Pakistan's ruling party said Sunday that crucial Jan. 8 elections may be delayed up to four months because of the assassination of opposition leader Benazir Bhutto, while her supporters debated who should succeed her as party chief.
Bhutto's slaying last Thursday plunged the nuclear-armed country into a political crisis and triggered nationwide riots that left at least 44 people dead ahead of the parliamentary polls, seen by the United States and other Western nations as key to promoting stability in the country.
Controversy remained about whether she was killed by gunshots, a shrapnel wound or the concussive force of the blast.
She was buried without an autopsy and the debate over her cause of death undermined confidence in the government and further angered her followers, many of whom believe elements within President Pervez Musharraf's administration played a role in the killing.
Tariq Azim, information secretary of the Pakistan Muslim League-Q, said the parliamentary elections would lose credibility if it they are held on Jan. 8, with Bhutto's party in mourning and other opposition groups intent on boycotting.
He expected authorities to announce a delay within 24 hours.
"How long the postponement will be for will up to the Election Commission," he told The Associated Press. "I think we are looking at a delay of a few weeks ... of up to three or four months."
"Because of the violence we have seen, polling stations burned, material destroyed, we cannot even reach all the polling stations and supply them," Michael Gahler of The European Union Observer Mission tells CBS News Correspondent Sheila MacVicar.
On the streets people are beginning to agree. Not because they don't want democracy, reports MacVicar, but because elections right now could not possibly be fair.
Leaders of her Pakistan People's Party, meanwhile, were meeting Sunday in her ancestral home of Naudero in southern Pakistan to decide on a successor as party chief - with either her son or husband seen as favorites.
Police struggled to control thousands of mourners outside the meeting, who shouted "Musharraf is a killer!" and called for the separation of Bhutto's home province of Sindh from the rest of Pakistan.
"Benazir Bhutto sacrificed her life for the sake of this country and for democracy," her husband Asif Ali Zardari told mourners after they had thrown flowers at the mausoleum where she was buried. "But her blood will not be in vain ... Bhutto will remain alive in the hearts of people."
CBS News Chief Foreign correspondent Lara Logan reports that the Bhutto dynasty will continue for another generation. Bilawal, her 19-year-old son is stepping into his mother's shoes, taking over leadership of her political party.
Bhutto's father - Pakistan's first elected prime minister - founded the party in 1967 and its electoral success since then has largely depended on the Bhutto name.
Other party members said Bhutto's husband, a key powerbroker who was freed in December 2004 after eight years in detention on graft charges, should take the job.
"We will come up with a consensus, Bhutto's will and the meeting will determine it," Zardari told reporters when asked whether he wanted the post. "The party has a lot of brave people and a lot of brave leaders."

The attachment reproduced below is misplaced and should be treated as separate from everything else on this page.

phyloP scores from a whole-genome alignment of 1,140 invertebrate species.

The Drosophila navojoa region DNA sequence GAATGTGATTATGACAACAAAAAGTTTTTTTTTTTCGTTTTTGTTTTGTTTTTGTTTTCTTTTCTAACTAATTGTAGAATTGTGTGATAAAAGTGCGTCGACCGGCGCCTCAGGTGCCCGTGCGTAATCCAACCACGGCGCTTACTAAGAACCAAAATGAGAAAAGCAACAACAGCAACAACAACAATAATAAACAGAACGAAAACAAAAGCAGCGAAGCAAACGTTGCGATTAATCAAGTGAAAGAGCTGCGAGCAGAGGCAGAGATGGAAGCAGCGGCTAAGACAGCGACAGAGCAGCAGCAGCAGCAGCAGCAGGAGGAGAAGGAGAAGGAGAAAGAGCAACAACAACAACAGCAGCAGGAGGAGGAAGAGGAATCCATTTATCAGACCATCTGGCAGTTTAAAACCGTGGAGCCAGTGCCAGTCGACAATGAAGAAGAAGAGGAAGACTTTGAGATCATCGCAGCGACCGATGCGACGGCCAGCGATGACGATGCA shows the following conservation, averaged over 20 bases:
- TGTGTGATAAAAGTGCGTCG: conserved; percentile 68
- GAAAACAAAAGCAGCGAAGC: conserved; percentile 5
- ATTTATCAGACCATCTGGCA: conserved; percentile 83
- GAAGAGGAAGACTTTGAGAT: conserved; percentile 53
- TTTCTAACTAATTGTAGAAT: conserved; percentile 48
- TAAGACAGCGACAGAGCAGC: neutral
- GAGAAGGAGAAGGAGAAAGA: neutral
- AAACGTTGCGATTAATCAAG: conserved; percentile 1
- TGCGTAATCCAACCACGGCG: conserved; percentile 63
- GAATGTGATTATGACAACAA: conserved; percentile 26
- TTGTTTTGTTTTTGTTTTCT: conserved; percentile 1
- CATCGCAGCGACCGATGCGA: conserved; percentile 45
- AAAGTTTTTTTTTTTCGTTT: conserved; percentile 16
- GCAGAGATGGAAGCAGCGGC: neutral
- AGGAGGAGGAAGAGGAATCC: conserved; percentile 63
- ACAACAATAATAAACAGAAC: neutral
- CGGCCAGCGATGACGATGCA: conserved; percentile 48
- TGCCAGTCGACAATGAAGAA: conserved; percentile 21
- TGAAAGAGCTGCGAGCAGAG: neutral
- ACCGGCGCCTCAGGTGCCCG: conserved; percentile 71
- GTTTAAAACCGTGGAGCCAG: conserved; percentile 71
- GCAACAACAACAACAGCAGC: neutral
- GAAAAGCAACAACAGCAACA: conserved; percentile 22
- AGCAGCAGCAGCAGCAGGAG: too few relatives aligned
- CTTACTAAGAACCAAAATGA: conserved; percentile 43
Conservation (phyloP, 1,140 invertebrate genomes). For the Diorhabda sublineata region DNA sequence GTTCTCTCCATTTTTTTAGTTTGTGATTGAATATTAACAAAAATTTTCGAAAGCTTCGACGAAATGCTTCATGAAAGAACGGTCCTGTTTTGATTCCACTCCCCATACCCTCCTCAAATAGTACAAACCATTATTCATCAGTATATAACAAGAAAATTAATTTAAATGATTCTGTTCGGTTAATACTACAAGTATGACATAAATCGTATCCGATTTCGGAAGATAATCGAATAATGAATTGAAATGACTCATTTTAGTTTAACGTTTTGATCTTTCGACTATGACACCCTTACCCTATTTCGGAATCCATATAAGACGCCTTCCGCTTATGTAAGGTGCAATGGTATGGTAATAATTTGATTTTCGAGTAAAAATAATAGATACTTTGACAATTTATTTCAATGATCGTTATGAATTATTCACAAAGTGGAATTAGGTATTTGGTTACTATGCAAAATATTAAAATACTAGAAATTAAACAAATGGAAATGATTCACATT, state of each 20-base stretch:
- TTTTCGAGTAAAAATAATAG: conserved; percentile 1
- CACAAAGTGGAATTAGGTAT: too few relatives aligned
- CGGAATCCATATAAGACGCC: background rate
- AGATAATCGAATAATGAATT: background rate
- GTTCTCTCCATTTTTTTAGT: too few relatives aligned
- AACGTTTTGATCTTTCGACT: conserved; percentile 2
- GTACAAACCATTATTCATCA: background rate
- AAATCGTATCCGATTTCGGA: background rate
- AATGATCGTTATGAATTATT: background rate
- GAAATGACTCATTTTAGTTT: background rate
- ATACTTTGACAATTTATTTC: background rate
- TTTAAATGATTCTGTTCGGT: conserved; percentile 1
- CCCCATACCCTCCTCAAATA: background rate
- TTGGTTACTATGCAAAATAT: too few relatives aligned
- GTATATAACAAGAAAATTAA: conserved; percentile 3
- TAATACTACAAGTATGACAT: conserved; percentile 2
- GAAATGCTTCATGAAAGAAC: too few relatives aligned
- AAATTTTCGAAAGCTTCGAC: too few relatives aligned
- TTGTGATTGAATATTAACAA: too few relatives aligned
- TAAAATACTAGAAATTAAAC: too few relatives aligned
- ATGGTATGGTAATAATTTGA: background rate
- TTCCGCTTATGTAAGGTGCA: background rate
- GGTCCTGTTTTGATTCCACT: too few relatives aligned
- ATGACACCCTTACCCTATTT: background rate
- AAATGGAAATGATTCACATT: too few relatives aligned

Since Thursday, unrest has killed at least 44 people and caused tens of millions of dollars of damage. Rioters have destroyed 176 banks, 34 gas stations, 72 train cars, 18 rail stations, and hundreds of cars and shops, the government says.
They have also wrecked nine election offices - along with the voter rolls and ballot boxes inside - hampered the printing of ballot slips and the training of poll workers, the election commission said. The commission has called an emergency meeting for Monday.
In fresh violence, two men blew themselves up Sunday close to the residence in eastern Pakistan of Ijazul Haq, the former religious affairs minister and senior leader of the ruling Pakistan Muslim League-Q party, said district police chief Zafar Abbas Bukhari. Both men died, but there were no other casualties.
Video footage of Bhutto's assassination shows a man shooting at her three times from close range seconds before her car is caught up in an explosion from a suicide attacker.
Authorities initially said she died from bullet wounds, but Interior Ministry spokesman Javed Iqbal Cheema later said Bhutto was killed when shockwaves from the bomb smashed her head into the sunroof. Bhutto's spokeswoman Sherry Rehman said she and other witnesses saw a bullet wound in her neck and said Cheema's remarks were "dangerous and nonsensical."
The government blamed the attack on Baitullah Mehsud, a Taliban commander with links to al Qaeda, who heads a militant coalition based in its lawless tribal regions. The coalition is committed to fighting the government and its support of the U.S.-led war on terror. But his spokesmen denied the charge.
A spokesman for Bhutto's party, Farhatullah Babar, said the government's accusations appeared to be "a planted story, an incorrect story, because they want to divert the attention."
Cheema said Bhutto's party was free to exhume her body to conduct an autopsy, but rejected calls for an international investigation. An independent domestic judicial investigation should be completed within seven days of the appointment of its presiding judge, he said.